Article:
NeuroPace teams up with the Defense Advanced Research Projects Agency to examine use of implanted neurostimulators to help restore memory.
Epilepsy treatment devices maker NeuroPace hopes to expand its clinical applications by supporting a research initiative to evaluate neurostimulation implants in treatment of memory deficits.
NeuroPace joined forces with the Defense Advanced Research Projects Agency to evaluate the neurostimulation devices for helping to restore memory. The study will include epilepsy patients implanted with NeuroPace’s RNS System at 7 “Comprehensive Epilepsy Centers” as well as patients implanted at UCLA.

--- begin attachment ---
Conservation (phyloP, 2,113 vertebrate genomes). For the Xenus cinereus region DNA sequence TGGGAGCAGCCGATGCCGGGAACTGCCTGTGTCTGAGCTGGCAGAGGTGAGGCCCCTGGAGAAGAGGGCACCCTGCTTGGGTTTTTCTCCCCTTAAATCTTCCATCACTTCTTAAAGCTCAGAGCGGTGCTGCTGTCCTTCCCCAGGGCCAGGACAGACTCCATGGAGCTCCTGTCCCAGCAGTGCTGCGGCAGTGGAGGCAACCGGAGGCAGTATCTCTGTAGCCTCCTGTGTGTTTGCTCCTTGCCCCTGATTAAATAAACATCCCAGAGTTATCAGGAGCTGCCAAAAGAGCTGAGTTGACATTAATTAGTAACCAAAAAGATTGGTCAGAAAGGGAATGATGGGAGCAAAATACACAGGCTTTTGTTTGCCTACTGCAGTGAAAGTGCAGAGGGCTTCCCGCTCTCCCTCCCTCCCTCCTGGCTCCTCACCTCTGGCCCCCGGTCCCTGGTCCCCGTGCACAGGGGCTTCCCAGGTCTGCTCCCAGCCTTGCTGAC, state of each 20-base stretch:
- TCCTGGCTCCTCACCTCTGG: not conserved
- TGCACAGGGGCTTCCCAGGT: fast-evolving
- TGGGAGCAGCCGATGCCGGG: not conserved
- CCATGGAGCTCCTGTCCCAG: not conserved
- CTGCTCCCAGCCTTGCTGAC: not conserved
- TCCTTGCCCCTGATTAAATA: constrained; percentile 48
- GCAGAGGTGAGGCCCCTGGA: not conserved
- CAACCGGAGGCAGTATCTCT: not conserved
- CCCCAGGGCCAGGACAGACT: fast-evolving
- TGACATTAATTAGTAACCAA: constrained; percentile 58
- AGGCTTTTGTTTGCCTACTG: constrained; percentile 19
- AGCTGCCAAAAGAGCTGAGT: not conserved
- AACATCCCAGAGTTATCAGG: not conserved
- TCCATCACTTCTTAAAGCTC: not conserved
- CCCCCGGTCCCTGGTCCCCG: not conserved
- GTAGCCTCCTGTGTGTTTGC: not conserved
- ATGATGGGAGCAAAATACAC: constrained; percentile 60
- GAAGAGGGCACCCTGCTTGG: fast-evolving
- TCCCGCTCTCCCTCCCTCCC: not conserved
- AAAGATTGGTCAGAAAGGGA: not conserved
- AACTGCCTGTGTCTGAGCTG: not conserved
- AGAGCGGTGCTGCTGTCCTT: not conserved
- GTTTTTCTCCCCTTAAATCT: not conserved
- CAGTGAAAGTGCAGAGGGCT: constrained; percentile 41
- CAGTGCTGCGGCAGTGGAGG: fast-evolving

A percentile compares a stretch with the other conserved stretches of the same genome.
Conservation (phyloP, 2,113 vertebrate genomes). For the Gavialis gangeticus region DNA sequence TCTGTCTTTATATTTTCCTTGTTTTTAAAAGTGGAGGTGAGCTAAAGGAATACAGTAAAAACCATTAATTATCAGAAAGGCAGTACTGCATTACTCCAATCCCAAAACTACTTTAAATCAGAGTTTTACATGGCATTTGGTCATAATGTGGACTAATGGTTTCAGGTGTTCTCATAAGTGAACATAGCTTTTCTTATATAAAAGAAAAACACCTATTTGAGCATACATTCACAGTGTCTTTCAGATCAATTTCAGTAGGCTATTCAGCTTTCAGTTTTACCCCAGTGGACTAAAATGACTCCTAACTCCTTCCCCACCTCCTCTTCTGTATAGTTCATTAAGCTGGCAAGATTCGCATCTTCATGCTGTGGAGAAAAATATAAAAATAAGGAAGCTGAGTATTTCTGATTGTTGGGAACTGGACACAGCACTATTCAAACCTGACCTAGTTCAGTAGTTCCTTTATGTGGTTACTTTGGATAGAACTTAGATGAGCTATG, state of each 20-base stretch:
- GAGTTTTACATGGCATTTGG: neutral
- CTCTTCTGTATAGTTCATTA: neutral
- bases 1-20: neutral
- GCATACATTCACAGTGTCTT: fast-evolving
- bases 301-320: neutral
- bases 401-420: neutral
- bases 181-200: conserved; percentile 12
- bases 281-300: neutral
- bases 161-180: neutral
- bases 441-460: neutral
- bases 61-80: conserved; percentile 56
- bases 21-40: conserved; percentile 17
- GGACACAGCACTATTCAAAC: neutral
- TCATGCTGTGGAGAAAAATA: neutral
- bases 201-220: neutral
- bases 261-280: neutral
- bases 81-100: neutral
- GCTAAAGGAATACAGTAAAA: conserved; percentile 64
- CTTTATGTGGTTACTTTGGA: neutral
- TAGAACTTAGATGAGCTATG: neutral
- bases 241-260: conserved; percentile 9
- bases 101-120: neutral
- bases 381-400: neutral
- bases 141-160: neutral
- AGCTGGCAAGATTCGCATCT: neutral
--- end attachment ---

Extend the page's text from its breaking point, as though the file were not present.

The RNS System, which won FDA approval in November, is the world’s 1st and only commercially available implantable device that monitors and interprets brain signals to provide stimulation only when needed, with follow-up monitoring to assess the brain’s response. Other similar devices on the market provide constant or intermittent stimulation that is not responsive to at-time brain activity.
The device was approved to help prevent seizures in patients with epilepsy, but NeuroPace hopes the new study may lead to greater clinical utility down the road.
“Through the DARPA [Restoring Active Memory] research, NeuroPace and other collaborators will gain fundamental knowledge regarding the restoration of memory,” according to a NeuroPace press release. “The company believes this research may expand the clinical applications of the RNS System beyond the treatment of epilepsy, as well as provide the understanding necessary to inform the development of future devices that expand the capabilities of responsive neurostimulation.”
Source: www.massdevice.com; Arezu Sarvestani; July 23, 2014.